syntax can be represented as a dynamical system (lexical categories,
phrasal categories (endocentric, exocentric, movement and recursion).

Part two (Section 7.2-7.8) shows how Concrete Minimalism allows for
''descriptively adequate syntactic descriptions, and following Occam's
Razor, is to be preferred to other syntactic theories that invoke more
abstract structure'' (p. 22). In this approach, linear order is
considered a primitive in the grammar. The phenomena covered are some
of the most prominent ones studied in the context of PPT:
head-complement order, V raising to I, V2 and Inversion, Null
arguments, Wh-movement and Scrambling. The authors present an analytic
discussion of both traditional approaches and the Concrete Minimalism
account of these phenomena. The main conclusion is that Concrete
Minimalism coupled with a theory of markedness can explain these
phenomena and it should be preferred, as a simpler approach.

CRITICAL EVALUATION
''Dynamical Grammar'' can be recommended on several levels, being in
my opinion one of those revolutionary and fundamental books that have
an interdisciplinary impact, moving the research on language
acquisition and language change to a next level. The book
provides an excellent discussion of related work in linguistics,
cognitive science and computational linguistics.

The authors evaluate this work to be ''a model of qualitatively
understanding of how language acquisition may be represented as a
self-organization of a dynamical system''(p.189). However, I see two
dimensions, besides the unified framework, that the book can be
appreciated and evaluated upon: the linguistic theory (Concrete
Minimalism) and the learning theory (Dynamical Systems). I found
Chapter 7 to be a very powerful chapter that ties them together.

An aspect of Concrete Minimalism that might be found appealing by both
linguists and computational linguists is the tendency towards a
simpler syntax. In this view, the grammar explicitly states
correspondences between form and meaning. The simulations with
CAMiLLe, and the detailed presentation of its properties (p. 103 and
p. 190) give valuable insight on what might be the minimal information
a learner needs in order to acquire language. This book presents
consistent positive results that support the authors' general
approach. What I found also very useful, is the discussion of the
limitations of the current implementation and how future research can
address them: e.g., CAMiLLe does not currently generalize to basic
categories. The questions that arise are: would additional mechanisms
will be needed and would they be sufficient, or the learner would need
this information to start with. The authors argue for the first
solution and present a brief discussion. Another zone of further
research, as the authors themselves point to, resides in the
generalization mechanism (i.e., should the learner be conservative, or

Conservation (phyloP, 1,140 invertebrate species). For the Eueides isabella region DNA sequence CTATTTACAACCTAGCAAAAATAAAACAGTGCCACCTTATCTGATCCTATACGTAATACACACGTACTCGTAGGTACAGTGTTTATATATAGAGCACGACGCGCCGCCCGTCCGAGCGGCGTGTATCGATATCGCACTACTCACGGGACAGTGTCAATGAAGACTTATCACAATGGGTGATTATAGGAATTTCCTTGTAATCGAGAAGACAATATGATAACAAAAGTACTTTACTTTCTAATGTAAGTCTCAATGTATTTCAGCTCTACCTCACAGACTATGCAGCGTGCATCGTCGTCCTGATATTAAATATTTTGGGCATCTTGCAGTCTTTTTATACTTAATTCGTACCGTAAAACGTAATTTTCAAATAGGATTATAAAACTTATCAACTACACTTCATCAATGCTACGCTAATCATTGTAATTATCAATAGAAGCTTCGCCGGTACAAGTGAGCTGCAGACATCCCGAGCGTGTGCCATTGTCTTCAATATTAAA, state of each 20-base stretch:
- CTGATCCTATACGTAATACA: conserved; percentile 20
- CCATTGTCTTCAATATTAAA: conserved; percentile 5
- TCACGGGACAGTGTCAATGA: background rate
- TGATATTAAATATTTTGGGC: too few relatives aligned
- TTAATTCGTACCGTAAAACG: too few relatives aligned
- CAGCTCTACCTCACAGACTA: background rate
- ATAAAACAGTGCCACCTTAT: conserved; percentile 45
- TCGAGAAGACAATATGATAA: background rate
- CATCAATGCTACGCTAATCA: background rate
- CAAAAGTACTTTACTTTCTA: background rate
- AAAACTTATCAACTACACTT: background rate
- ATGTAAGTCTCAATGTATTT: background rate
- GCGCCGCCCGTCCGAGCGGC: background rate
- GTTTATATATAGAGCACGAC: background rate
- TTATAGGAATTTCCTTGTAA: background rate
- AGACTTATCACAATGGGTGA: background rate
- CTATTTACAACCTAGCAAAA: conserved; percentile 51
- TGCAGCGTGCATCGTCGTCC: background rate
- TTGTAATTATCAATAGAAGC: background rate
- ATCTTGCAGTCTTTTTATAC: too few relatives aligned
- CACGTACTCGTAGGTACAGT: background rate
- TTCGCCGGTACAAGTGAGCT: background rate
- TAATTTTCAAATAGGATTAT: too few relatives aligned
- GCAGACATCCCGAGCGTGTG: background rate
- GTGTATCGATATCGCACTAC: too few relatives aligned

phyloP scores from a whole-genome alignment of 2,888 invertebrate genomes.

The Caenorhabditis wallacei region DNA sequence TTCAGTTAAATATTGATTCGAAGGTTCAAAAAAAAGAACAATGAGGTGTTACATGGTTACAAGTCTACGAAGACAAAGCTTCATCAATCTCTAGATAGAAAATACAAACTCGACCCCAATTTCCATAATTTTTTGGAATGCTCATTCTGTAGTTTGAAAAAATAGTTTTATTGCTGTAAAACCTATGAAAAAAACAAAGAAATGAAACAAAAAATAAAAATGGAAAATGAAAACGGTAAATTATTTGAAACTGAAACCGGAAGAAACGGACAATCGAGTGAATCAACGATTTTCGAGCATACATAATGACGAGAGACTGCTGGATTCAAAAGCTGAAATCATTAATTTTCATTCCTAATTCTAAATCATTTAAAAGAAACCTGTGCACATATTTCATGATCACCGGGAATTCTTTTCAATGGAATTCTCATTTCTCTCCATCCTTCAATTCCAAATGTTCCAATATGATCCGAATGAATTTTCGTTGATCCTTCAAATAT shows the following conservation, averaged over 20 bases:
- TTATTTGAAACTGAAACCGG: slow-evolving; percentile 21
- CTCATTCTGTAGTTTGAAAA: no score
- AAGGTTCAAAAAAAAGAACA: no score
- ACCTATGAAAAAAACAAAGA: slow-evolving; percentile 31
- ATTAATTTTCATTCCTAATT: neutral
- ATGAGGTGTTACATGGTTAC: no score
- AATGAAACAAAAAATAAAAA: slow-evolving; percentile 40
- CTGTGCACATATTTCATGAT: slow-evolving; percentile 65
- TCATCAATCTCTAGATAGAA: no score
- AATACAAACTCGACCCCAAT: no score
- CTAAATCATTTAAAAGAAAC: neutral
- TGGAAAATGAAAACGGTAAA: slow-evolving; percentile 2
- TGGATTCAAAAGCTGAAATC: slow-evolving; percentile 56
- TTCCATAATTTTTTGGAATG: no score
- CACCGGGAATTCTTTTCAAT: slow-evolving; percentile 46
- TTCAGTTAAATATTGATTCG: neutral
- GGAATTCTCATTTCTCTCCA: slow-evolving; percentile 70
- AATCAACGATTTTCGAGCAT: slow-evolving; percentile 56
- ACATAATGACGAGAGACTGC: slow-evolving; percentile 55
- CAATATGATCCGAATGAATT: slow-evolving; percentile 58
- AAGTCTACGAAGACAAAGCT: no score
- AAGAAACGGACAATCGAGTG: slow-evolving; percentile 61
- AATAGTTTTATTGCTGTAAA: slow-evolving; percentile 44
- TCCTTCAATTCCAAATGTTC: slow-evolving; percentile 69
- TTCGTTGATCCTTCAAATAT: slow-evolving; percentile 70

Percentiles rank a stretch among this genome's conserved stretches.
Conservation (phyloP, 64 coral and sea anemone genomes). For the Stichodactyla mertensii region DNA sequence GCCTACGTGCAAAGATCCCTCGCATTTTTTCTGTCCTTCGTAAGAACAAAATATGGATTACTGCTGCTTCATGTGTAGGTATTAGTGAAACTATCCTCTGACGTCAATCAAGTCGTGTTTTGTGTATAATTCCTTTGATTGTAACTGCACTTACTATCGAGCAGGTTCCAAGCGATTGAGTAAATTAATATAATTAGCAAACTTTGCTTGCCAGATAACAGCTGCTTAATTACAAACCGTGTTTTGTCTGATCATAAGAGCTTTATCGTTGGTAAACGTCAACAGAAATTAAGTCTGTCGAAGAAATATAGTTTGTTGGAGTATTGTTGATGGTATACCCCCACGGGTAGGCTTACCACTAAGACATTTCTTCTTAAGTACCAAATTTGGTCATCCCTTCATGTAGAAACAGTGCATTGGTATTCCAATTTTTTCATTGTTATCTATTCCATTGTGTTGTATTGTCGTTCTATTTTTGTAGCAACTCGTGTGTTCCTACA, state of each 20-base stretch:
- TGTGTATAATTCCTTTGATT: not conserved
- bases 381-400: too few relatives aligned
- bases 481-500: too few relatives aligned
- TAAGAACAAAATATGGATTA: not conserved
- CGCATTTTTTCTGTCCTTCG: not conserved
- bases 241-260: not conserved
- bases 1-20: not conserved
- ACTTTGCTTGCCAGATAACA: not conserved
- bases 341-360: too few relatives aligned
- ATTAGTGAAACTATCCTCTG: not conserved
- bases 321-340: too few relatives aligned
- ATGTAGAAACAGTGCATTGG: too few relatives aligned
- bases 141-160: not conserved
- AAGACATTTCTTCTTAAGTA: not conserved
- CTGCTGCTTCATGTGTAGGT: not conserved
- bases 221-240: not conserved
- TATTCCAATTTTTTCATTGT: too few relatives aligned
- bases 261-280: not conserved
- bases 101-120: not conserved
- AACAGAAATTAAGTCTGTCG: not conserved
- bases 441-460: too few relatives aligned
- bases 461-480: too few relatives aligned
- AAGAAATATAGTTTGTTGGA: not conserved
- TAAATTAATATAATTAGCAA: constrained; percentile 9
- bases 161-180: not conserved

it should allow overgeneralization, but then supply an error
correction mechanism).

Overall I found this book to be a thought provoking reading, rich in both
theoretical arguments and experimental validations. I foresee this work
to open several doors not only to work in linguistic theory and
cognitive science, but also to computational linguistics focusing on
grammar induction and language understanding. Moreover, this book is a
clear example of how valuable the interdisciplinary work is for
studying language acquisition and language change. In general, as
computer simulations become a bigger part of the approaches taken for
the study/experimentation of language acquisition and language
evolution theories (see also Briscoe (2002)), I think closer
collaborations between linguists, cognitive scientists on one hand, and
computational linguists on the other hand, can lead to further
developments.

REFERENCES
Briscoe, Ted (editor) (2002). ''Language Evolution through Language
Acquisition: Formal and Computational Models''. Cambridge University
Press, Cambridge, UK, 2002.

Culicover, Peter W. (1999). ''Syntactic Nuts: Hard Cases, Syntactic
Theory, and Language Acquisition''. Oxford University Press. 1999.
Volume One of Foundations of Syntax.

Culicover, Peter W. and Andrzej Nowak (2003). ''Markedness,
Antisymmetry and Complexity of Constructions''. In Pierre Pica and
Johann Rooryk, eds. Variation Yearbook. John Benjamins,
Amsterdam. 2003.

Culicover, Peter W., Andrzej Nowak, and Wojciech Borkowski (2003).
''Linguistic Theory, Explanation and the Dynamics of Grammar''. In
John Moore and Maria Kolinsky, eds. Explanation in Linguistic Theory,
CSLI Press, Stanford, CA. 2003.

Elman J. L. (1993). ''Learning and Development in Neural Networks: The
Importance of Starting Small''. Cognition, 48:71-99.

MacWhinney B. (1995). ''The CHILDES Project: Tools for Analyzing
Talk''. Hillsdale, NJ: Lawrence Erlbaum Associates, 1995.
 
ABOUT THE REVIEWER:
ABOUT THE REVIEWER
Smaranda Muresan is a PhD Candidate in the Natural Language Processing
Group, Department of Computer Science, Columbia University. Her
research interests are in the field of computational linguistics,
including grammar learning and natural language understanding. In her
PhD thesis, she proposes a relational learning framework for the
induction of grammars able to capture both aspects of syntax and
semantics. She uses a domain ontology during the learning process as a
grammar semantic constraint.